Leave a Comment
In the original Mass Effect trilogy, players had the ability to pick between two dialogue options, either Paragon (you're a nice chap) or Renegade (you're kind of a jerk). With Andromeda, the team at BioWare is implementing what they are calling an "agree/disagree" dialogue tree that's intended to make the player feel more engaged in the conversations.
Gamesradar is reporting on a recent interview with creative director Mac Walters that appeared in the latest Xbox Magazine. In the interview, Walters explained that the Paragon/Renegde options felt very "Shepard" and, since you aren't playing that character in Andromeda, they wanted to come up with something that forces players to actually consider their options rather than hammer on the response button that fits their chosen path.
What we have now is based more around agreeing and disagreeing. The reason I like that is because in the trilogy it's like, 'I'm gonna play Paragon,' and then you know which way you're moving the stick on every conversation. You don't have to think about it, because you're just going to hit Paragon every time. With agree and disagree it changes by the circumstance and it changes by the character you're talking to, so you have to actually be more engaged in what's going on, to know if you're going to do that.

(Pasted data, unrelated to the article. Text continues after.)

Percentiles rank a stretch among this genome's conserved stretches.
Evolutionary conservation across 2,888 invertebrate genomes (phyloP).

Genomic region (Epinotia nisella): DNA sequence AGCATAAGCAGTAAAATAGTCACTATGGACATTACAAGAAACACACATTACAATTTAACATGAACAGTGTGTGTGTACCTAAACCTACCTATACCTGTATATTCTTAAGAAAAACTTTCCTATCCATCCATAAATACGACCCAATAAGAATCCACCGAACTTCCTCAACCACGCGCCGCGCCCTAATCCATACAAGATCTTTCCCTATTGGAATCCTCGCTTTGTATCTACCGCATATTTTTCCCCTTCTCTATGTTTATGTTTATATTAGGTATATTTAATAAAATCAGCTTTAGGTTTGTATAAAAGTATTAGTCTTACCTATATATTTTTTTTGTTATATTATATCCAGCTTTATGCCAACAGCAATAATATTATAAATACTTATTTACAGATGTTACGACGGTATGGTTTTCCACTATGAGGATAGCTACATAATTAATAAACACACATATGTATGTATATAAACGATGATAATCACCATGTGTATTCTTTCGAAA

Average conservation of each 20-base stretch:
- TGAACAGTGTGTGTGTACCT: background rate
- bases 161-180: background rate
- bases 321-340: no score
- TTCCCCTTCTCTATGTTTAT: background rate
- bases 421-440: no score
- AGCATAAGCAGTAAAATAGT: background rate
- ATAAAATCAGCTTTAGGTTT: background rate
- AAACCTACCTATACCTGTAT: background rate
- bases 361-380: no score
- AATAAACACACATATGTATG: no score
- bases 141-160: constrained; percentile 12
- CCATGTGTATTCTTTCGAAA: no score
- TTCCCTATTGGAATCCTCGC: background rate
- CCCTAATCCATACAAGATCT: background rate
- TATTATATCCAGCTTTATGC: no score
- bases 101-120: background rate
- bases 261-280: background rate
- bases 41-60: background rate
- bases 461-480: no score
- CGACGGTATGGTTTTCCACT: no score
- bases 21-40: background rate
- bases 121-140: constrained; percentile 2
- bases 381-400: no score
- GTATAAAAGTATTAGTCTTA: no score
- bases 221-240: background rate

It's a subtle change, but it makes a heck of a lot of sense. There's never a "correct" answer for a rigid character type but, instead, a correct answer for the type of character you're trying to play. In other words, you actually have to listen to what is being said and decide on whether or not you agree with it. As an extreme example, hammering on the "agree" option isn't going to guide you down a specific character path if the first prompt is about negotiating with an alien race and the second prompt is about killing puppies. Agreeing to both of those doesn't send you down a "Paragon" path, in other words.
To help make things more interesting, it sounds like you'll also be given a few tone options in some of the conversations that pop up in Andromeda. That sounds like a great way to allow players to more carefully hone the role for their characters, as well as make sure that your selection more closely resembles what you intended to say. Anyone who has played L.A. Noire will probably appreciate these distinctions, as that particular game frequently translated "Disagree with the suspect" to a scene where your character starts yelling at a child and punches a nun in the face. Nothing worse than choosing an option and seeing your character behave in a manner that doesn't feel in line with what you intended.